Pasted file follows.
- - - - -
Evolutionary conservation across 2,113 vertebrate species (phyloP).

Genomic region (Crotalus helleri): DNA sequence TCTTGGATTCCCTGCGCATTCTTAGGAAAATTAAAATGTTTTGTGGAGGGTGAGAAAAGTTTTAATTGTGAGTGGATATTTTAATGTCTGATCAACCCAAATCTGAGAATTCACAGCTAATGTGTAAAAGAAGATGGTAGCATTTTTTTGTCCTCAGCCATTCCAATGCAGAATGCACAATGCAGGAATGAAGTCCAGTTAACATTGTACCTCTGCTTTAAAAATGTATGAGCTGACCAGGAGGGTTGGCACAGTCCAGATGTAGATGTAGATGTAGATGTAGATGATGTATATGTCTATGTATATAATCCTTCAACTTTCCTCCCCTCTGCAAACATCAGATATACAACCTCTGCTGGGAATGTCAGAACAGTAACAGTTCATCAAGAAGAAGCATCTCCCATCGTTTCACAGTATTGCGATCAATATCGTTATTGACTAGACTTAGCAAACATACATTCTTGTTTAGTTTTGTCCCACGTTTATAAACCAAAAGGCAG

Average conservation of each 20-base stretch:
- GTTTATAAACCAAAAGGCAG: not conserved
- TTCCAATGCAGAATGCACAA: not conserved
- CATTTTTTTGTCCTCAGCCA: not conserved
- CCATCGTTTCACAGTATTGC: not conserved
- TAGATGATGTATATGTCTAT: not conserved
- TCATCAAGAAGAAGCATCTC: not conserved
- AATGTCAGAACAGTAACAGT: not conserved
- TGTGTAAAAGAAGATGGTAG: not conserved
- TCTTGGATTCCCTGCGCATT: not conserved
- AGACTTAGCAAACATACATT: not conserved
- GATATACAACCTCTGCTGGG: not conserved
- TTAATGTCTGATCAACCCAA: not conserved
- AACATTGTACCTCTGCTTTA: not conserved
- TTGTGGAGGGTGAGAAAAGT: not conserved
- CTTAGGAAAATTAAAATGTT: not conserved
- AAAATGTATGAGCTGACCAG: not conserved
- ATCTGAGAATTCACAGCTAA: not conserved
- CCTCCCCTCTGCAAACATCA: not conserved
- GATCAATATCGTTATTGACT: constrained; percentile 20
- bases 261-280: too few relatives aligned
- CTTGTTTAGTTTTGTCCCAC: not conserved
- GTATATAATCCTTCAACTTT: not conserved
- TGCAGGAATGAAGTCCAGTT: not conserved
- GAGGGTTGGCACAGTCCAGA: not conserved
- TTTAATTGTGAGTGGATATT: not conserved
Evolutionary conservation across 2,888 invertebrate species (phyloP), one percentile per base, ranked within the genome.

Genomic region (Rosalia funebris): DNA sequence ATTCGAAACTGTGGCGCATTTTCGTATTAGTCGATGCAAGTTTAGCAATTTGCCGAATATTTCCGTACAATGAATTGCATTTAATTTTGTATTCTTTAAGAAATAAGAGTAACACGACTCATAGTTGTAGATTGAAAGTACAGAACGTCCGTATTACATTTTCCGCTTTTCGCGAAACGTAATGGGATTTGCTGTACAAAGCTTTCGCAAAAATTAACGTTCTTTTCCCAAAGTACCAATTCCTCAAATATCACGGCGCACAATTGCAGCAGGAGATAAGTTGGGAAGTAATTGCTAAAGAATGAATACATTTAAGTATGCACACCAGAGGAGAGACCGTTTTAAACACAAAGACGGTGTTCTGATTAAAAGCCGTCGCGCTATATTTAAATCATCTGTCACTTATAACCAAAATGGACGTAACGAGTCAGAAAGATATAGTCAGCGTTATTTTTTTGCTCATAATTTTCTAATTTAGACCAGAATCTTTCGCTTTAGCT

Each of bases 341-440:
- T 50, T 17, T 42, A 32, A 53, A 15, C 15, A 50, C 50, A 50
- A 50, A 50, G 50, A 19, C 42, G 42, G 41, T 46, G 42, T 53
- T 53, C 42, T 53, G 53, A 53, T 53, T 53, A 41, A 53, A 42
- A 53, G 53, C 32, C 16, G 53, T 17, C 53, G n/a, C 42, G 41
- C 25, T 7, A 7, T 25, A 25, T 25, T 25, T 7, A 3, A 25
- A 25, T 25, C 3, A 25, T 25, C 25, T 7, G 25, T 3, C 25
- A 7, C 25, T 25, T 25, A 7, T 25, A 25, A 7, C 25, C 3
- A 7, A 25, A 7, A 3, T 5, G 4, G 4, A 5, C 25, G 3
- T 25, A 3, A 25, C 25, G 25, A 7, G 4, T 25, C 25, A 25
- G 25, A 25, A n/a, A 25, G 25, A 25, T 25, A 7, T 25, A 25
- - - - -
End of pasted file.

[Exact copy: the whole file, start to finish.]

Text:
Evolutionary conservation across 2,113 vertebrate species (phyloP).

Genomic region (Crotalus helleri): DNA sequence TCTTGGATTCCCTGCGCATTCTTAGGAAAATTAAAATGTTTTGTGGAGGGTGAGAAAAGTTTTAATTGTGAGTGGATATTTTAATGTCTGATCAACCCAAATCTGAGAATTCACAGCTAATGTGTAAAAGAAGATGGTAGCATTTTTTTGTCCTCAGCCATTCCAATGCAGAATGCACAATGCAGGAATGAAGTCCAGTTAACATTGTACCTCTGCTTTAAAAATGTATGAGCTGACCAGGAGGGTTGGCACAGTCCAGATGTAGATGTAGATGTAGATGTAGATGATGTATATGTCTATGTATATAATCCTTCAACTTTCCTCCCCTCTGCAAACATCAGATATACAACCTCTGCTGGGAATGTCAGAACAGTAACAGTTCATCAAGAAGAAGCATCTCCCATCGTTTCACAGTATTGCGATCAATATCGTTATTGACTAGACTTAGCAAACATACATTCTTGTTTAGTTTTGTCCCACGTTTATAAACCAAAAGGCAG

Average conservation of each 20-base stretch:
- GTTTATAAACCAAAAGGCAG: not conserved
- TTCCAATGCAGAATGCACAA: not conserved
- CATTTTTTTGTCCTCAGCCA: not conserved
- CCATCGTTTCACAGTATTGC: not conserved
- TAGATGATGTATATGTCTAT: not conserved
- TCATCAAGAAGAAGCATCTC: not conserved
- AATGTCAGAACAGTAACAGT: not conserved
- TGTGTAAAAGAAGATGGTAG: not conserved
- TCTTGGATTCCCTGCGCATT: not conserved
- AGACTTAGCAAACATACATT: not conserved
- GATATACAACCTCTGCTGGG: not conserved
- TTAATGTCTGATCAACCCAA: not conserved
- AACATTGTACCTCTGCTTTA: not conserved
- TTGTGGAGGGTGAGAAAAGT: not conserved
- CTTAGGAAAATTAAAATGTT: not conserved
- AAAATGTATGAGCTGACCAG: not conserved
- ATCTGAGAATTCACAGCTAA: not conserved
- CCTCCCCTCTGCAAACATCA: not conserved
- GATCAATATCGTTATTGACT: constrained; percentile 20
- bases 261-280: too few relatives aligned
- CTTGTTTAGTTTTGTCCCAC: not conserved
- GTATATAATCCTTCAACTTT: not conserved
- TGCAGGAATGAAGTCCAGTT: not conserved
- GAGGGTTGGCACAGTCCAGA: not conserved
- TTTAATTGTGAGTGGATATT: not conserved
Evolutionary conservation across 2,888 invertebrate species (phyloP), one percentile per base, ranked within the genome.

Genomic region (Rosalia funebris): DNA sequence ATTCGAAACTGTGGCGCATTTTCGTATTAGTCGATGCAAGTTTAGCAATTTGCCGAATATTTCCGTACAATGAATTGCATTTAATTTTGTATTCTTTAAGAAATAAGAGTAACACGACTCATAGTTGTAGATTGAAAGTACAGAACGTCCGTATTACATTTTCCGCTTTTCGCGAAACGTAATGGGATTTGCTGTACAAAGCTTTCGCAAAAATTAACGTTCTTTTCCCAAAGTACCAATTCCTCAAATATCACGGCGCACAATTGCAGCAGGAGATAAGTTGGGAAGTAATTGCTAAAGAATGAATACATTTAAGTATGCACACCAGAGGAGAGACCGTTTTAAACACAAAGACGGTGTTCTGATTAAAAGCCGTCGCGCTATATTTAAATCATCTGTCACTTATAACCAAAATGGACGTAACGAGTCAGAAAGATATAGTCAGCGTTATTTTTTTGCTCATAATTTTCTAATTTAGACCAGAATCTTTCGCTTTAGCT

Each of bases 341-440:
- T 50, T 17, T 42, A 32, A 53, A 15, C 15, A 50, C 50, A 50
- A 50, A 50, G 50, A 19, C 42, G 42, G 41, T 46, G 42, T 53
- T 53, C 42, T 53, G 53, A 53, T 53, T 53, A 41, A 53, A 42
- A 53, G 53, C 32, C 16, G 53, T 17, C 53, G n/a, C 42, G 41
- C 25, T 7, A 7, T 25, A 25, T 25, T 25, T 7, A 3, A 25
- A 25, T 25, C 3, A 25, T 25, C 25, T 7, G 25, T 3, C 25
- A 7, C 25, T 25, T 25, A 7, T 25, A 25, A 7, C 25, C 3
- A 7, A 25, A 7, A 3, T 5, G 4, G 4, A 5, C 25, G 3
- T 25, A 3, A 25, C 25, G 25, A 7, G 4, T 25, C 25, A 25
- G 25, A 25, A n/a, A 25, G 25, A 25, T 25, A 7, T 25, A 25